Workforce programs that specifically benefit the manufacturing industry
Federation for Advanced Manufacturing Education (FAME) Advanced Manufacturing Technician (AMT) Program has two chapters in North Louisiana (Natchitoches & Shreveport-Bossier). This work-study program serves as a recruitment vehicle for companies in the region to identify and train multi-skilled maintenance technicians. Students become certified AMTs through two years of paid on-the-job training and classroom/lab work, with the goal of being hired full-time by their sponsor company at the end of the program.
North Louisiana Manufacturing Month is an annual event hosted by NLEP in partnership with the Manufacturing Managers Council of Northwest Louisiana. The program highlights regional manufacturers and manufacturing training programs and exposes students (and their teachers) to the modern manufacturing environment and the skills needed to be competitive for manufacturing jobs. The program also encourages early high school students to consider manufacturing training available to them while in high school through the Jump Start pathway to a career diploma.
Jumpstart is an effort by the Louisiana Department of Education, Louisiana Economic Development, and the Louisiana Community and Technical College System to dramatically increase the number of high school students pursuing career and technical education. Students following this pathway will graduate with industry-based credentials for in-demand skills and be career and college ready. The Manufacturing Jump Start Pathway prepares students to work in the process and production fields. Pathway coursework equips students to design, create, assemble, install, and repair electrical and mechanical systems. The graduating goal is to move into advanced manufacturing careers with the skills to use innovative technology to improve current products or processes to assist companies in manufacturing their products more efficiently.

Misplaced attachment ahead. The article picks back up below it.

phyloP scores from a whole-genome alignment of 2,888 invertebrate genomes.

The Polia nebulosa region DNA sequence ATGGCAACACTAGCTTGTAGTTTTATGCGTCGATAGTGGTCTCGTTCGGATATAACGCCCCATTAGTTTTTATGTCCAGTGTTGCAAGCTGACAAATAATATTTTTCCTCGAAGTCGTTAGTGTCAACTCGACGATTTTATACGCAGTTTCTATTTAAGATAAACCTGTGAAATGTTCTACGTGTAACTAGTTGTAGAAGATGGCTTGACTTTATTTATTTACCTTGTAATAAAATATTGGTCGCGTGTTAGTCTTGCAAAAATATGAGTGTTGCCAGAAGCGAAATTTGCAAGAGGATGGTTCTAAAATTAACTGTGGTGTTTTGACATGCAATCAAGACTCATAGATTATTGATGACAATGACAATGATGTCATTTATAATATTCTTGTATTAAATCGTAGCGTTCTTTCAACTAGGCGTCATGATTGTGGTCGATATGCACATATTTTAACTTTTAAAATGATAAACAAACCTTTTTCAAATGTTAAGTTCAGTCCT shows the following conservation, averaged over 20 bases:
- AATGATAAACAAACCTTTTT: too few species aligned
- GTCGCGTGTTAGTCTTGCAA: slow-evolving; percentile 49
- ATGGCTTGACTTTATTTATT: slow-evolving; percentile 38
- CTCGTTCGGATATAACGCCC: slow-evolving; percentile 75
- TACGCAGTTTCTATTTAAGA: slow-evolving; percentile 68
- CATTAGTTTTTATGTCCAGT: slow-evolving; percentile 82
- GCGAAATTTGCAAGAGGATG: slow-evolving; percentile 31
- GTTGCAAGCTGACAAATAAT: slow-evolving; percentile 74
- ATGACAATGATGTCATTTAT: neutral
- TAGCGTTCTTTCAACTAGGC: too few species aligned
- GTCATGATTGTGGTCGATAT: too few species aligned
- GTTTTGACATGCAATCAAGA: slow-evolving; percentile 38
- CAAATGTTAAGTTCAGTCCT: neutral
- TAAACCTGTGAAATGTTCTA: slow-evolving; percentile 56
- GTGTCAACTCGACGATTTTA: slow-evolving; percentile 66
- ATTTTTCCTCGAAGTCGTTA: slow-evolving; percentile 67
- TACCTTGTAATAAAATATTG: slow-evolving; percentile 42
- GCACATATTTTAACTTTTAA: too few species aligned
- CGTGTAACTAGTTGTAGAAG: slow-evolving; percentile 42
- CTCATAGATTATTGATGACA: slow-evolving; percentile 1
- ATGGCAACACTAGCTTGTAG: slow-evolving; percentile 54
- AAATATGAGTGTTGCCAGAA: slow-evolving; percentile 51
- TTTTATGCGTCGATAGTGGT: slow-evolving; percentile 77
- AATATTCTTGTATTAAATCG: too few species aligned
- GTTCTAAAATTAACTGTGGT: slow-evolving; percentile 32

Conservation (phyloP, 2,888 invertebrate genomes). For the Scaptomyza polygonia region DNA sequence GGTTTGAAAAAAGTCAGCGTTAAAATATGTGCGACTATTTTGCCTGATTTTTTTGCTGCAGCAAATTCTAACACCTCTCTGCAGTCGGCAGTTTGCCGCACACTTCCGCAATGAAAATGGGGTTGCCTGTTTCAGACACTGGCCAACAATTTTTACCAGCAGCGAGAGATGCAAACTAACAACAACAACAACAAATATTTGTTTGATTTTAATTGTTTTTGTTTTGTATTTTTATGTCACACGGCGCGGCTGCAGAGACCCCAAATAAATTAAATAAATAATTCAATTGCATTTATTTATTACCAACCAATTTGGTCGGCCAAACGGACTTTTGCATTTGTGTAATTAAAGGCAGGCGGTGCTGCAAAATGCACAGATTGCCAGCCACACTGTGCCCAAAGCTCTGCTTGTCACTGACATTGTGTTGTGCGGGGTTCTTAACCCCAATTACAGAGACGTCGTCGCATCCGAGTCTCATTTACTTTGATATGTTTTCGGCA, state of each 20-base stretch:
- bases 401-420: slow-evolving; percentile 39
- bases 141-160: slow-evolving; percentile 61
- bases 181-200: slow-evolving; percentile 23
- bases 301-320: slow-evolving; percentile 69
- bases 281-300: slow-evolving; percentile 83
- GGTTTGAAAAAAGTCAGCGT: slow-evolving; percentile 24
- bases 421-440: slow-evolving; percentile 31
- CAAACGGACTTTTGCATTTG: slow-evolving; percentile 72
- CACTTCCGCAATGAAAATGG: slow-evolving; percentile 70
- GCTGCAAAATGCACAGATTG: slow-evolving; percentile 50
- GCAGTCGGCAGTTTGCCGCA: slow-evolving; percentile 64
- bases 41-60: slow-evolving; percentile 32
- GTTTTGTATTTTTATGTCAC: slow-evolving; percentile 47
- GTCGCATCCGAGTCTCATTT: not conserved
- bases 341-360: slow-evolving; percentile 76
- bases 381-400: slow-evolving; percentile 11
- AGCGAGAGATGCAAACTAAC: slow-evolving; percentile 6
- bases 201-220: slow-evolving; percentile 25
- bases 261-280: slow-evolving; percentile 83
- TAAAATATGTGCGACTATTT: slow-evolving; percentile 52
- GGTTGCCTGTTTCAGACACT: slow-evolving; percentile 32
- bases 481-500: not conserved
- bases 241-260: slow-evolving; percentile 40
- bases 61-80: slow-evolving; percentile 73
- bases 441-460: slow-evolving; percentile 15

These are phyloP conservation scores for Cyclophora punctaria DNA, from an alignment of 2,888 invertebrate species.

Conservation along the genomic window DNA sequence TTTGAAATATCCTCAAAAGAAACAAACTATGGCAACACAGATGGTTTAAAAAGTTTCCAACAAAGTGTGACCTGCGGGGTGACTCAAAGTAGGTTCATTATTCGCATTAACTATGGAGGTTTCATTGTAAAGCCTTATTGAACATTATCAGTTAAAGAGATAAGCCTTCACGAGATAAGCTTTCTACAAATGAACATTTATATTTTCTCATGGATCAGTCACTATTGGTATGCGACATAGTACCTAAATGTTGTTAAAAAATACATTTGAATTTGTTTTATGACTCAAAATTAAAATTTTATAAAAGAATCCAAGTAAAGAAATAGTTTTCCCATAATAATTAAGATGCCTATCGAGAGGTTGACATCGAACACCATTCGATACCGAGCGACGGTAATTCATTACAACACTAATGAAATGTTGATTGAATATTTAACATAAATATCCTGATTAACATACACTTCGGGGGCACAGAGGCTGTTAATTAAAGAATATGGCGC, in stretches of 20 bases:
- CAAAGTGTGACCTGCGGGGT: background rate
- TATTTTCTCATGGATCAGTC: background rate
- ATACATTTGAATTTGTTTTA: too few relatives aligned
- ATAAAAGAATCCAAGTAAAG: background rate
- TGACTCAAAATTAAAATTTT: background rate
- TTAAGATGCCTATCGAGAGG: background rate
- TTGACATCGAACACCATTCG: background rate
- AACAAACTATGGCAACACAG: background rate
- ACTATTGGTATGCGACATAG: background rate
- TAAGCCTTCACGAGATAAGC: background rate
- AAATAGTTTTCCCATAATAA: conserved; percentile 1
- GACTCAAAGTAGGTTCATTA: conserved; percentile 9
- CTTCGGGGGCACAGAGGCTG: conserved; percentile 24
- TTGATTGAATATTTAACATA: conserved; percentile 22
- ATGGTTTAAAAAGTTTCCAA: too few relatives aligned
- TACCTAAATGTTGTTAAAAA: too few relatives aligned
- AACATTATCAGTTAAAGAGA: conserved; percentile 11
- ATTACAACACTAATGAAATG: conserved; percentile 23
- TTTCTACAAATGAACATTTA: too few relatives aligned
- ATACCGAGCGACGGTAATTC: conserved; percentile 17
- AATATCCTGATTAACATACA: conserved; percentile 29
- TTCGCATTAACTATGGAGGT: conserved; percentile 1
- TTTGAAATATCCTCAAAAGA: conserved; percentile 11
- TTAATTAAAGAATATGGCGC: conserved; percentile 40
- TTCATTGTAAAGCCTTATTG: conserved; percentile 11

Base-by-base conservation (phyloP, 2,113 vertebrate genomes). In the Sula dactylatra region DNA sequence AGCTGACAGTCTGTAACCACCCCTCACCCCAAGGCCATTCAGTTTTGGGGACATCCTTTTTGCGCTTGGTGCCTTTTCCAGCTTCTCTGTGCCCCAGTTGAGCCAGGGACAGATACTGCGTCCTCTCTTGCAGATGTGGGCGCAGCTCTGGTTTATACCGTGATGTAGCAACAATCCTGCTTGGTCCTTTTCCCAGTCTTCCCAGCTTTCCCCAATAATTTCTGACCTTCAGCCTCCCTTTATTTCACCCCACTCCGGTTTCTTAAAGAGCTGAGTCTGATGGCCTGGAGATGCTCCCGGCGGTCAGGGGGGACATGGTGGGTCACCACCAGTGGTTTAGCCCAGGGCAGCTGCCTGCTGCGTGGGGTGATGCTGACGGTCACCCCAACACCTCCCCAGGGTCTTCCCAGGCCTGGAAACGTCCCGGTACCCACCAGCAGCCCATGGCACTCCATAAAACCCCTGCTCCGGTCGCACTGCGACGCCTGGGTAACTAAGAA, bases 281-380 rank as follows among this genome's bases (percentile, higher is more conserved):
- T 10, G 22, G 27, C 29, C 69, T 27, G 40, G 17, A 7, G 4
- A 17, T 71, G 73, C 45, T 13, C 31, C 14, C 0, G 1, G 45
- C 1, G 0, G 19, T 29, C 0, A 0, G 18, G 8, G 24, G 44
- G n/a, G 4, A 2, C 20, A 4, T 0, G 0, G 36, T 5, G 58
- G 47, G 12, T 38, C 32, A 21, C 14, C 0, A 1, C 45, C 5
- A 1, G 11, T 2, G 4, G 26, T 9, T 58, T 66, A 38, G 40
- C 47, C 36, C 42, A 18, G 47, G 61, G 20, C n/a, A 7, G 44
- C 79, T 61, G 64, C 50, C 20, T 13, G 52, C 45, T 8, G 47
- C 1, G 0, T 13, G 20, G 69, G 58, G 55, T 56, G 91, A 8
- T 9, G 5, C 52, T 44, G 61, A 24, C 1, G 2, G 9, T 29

Stand-alone technical high schools are available in North Louisiana’s Bossier, Caddo, and Lincoln Parishes. These schools equip students for the world of work by preparing them to earn industry-based credentials (IBCs). The IBCs offered are vetted by Advisory Boards comprising regional employers in each subject area.
Educational Institutions with programs that benefit the manufacturing industry
Primary programs provided include:
Advanced Manufacturing & Mechatronics, Advanced Welding, Agribusiness, Airframe & Powerplant Maintenance, Auto Mechanics, CNC Manufacturing & Operator, Construction Management/ Technology, Diesel Powered Equipment Technician, Drafting & Design Technology, Electrician (Industrial), Electronics Technology, Energy Management, Engineering (Varieties), Heavy Equipment Vehicle Operator, Industrial Control Systems, Industrial Technology (Instrumentation, Maintenance, Manufacturing, Welding), Instrumentation Technician, Land Management, Machine Tool Technology, Materials & Infrastructure Systems, Micro & Nanoscale Systems, Micromanufacturing, Oil & Gas Production, Process Technology, Sustainable Supply Chain Management, and Welding.
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Bossier Parish Community College is home to a $22 million, 65,000-square-foot Center for Advanced Manufacturing and Engineering Technology. This training center works to serve students in the college’s Division of Science, Technology, Engineering, and Mathematics. It also supports certification programs targeting manufacturing, such as the college’s Industrial Engineering Technology and Advanced Manufacturing and Mechatronics programs. The Center has flex training space with two large bays and overhead cranes to provide short-term training to meet the specific needs of regional manufacturers.
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